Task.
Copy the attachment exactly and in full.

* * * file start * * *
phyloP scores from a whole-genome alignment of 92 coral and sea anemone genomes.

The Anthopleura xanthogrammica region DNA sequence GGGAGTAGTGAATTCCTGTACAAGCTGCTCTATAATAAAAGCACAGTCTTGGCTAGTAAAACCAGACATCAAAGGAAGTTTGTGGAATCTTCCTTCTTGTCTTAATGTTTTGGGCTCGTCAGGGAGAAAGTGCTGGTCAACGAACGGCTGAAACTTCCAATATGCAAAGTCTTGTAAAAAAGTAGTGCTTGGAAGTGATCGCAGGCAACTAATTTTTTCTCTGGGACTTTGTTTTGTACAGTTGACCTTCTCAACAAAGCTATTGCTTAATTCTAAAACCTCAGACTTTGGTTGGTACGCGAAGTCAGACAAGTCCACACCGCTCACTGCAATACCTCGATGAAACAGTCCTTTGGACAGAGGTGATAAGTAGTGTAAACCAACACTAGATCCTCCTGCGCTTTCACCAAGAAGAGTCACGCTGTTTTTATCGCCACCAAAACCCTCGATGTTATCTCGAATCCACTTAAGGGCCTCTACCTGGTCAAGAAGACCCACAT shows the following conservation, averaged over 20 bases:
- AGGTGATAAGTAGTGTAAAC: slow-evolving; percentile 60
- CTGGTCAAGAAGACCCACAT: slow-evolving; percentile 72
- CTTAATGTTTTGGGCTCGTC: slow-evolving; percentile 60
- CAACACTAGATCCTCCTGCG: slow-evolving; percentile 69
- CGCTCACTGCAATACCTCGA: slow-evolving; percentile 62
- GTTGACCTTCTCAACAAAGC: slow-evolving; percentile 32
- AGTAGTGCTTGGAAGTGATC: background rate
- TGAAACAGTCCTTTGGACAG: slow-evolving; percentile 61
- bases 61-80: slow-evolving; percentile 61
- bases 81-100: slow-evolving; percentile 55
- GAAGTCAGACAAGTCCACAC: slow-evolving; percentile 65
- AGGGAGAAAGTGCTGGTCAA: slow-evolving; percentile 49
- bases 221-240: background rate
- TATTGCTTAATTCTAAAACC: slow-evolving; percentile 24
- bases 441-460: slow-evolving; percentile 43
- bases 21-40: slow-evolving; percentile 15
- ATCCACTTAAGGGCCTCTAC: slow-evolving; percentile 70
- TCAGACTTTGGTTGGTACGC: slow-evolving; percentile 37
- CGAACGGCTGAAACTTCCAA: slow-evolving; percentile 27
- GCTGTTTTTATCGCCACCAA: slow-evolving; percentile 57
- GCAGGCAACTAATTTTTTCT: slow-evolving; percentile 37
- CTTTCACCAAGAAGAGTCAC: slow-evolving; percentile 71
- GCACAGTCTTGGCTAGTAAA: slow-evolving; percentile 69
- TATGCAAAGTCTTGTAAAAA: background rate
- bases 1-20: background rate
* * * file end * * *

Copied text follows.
phyloP scores from a whole-genome alignment of 92 coral and sea anemone genomes.

The Anthopleura xanthogrammica region DNA sequence GGGAGTAGTGAATTCCTGTACAAGCTGCTCTATAATAAAAGCACAGTCTTGGCTAGTAAAACCAGACATCAAAGGAAGTTTGTGGAATCTTCCTTCTTGTCTTAATGTTTTGGGCTCGTCAGGGAGAAAGTGCTGGTCAACGAACGGCTGAAACTTCCAATATGCAAAGTCTTGTAAAAAAGTAGTGCTTGGAAGTGATCGCAGGCAACTAATTTTTTCTCTGGGACTTTGTTTTGTACAGTTGACCTTCTCAACAAAGCTATTGCTTAATTCTAAAACCTCAGACTTTGGTTGGTACGCGAAGTCAGACAAGTCCACACCGCTCACTGCAATACCTCGATGAAACAGTCCTTTGGACAGAGGTGATAAGTAGTGTAAACCAACACTAGATCCTCCTGCGCTTTCACCAAGAAGAGTCACGCTGTTTTTATCGCCACCAAAACCCTCGATGTTATCTCGAATCCACTTAAGGGCCTCTACCTGGTCAAGAAGACCCACAT shows the following conservation, averaged over 20 bases:
- AGGTGATAAGTAGTGTAAAC: slow-evolving; percentile 60
- CTGGTCAAGAAGACCCACAT: slow-evolving; percentile 72
- CTTAATGTTTTGGGCTCGTC: slow-evolving; percentile 60
- CAACACTAGATCCTCCTGCG: slow-evolving; percentile 69
- CGCTCACTGCAATACCTCGA: slow-evolving; percentile 62
- GTTGACCTTCTCAACAAAGC: slow-evolving; percentile 32
- AGTAGTGCTTGGAAGTGATC: background rate
- TGAAACAGTCCTTTGGACAG: slow-evolving; percentile 61
- bases 61-80: slow-evolving; percentile 61
- bases 81-100: slow-evolving; percentile 55
- GAAGTCAGACAAGTCCACAC: slow-evolving; percentile 65
- AGGGAGAAAGTGCTGGTCAA: slow-evolving; percentile 49
- bases 221-240: background rate
- TATTGCTTAATTCTAAAACC: slow-evolving; percentile 24
- bases 441-460: slow-evolving; percentile 43
- bases 21-40: slow-evolving; percentile 15
- ATCCACTTAAGGGCCTCTAC: slow-evolving; percentile 70
- TCAGACTTTGGTTGGTACGC: slow-evolving; percentile 37
- CGAACGGCTGAAACTTCCAA: slow-evolving; percentile 27
- GCTGTTTTTATCGCCACCAA: slow-evolving; percentile 57
- GCAGGCAACTAATTTTTTCT: slow-evolving; percentile 37
- CTTTCACCAAGAAGAGTCAC: slow-evolving; percentile 71
- GCACAGTCTTGGCTAGTAAA: slow-evolving; percentile 69
- TATGCAAAGTCTTGTAAAAA: background rate
- bases 1-20: background rate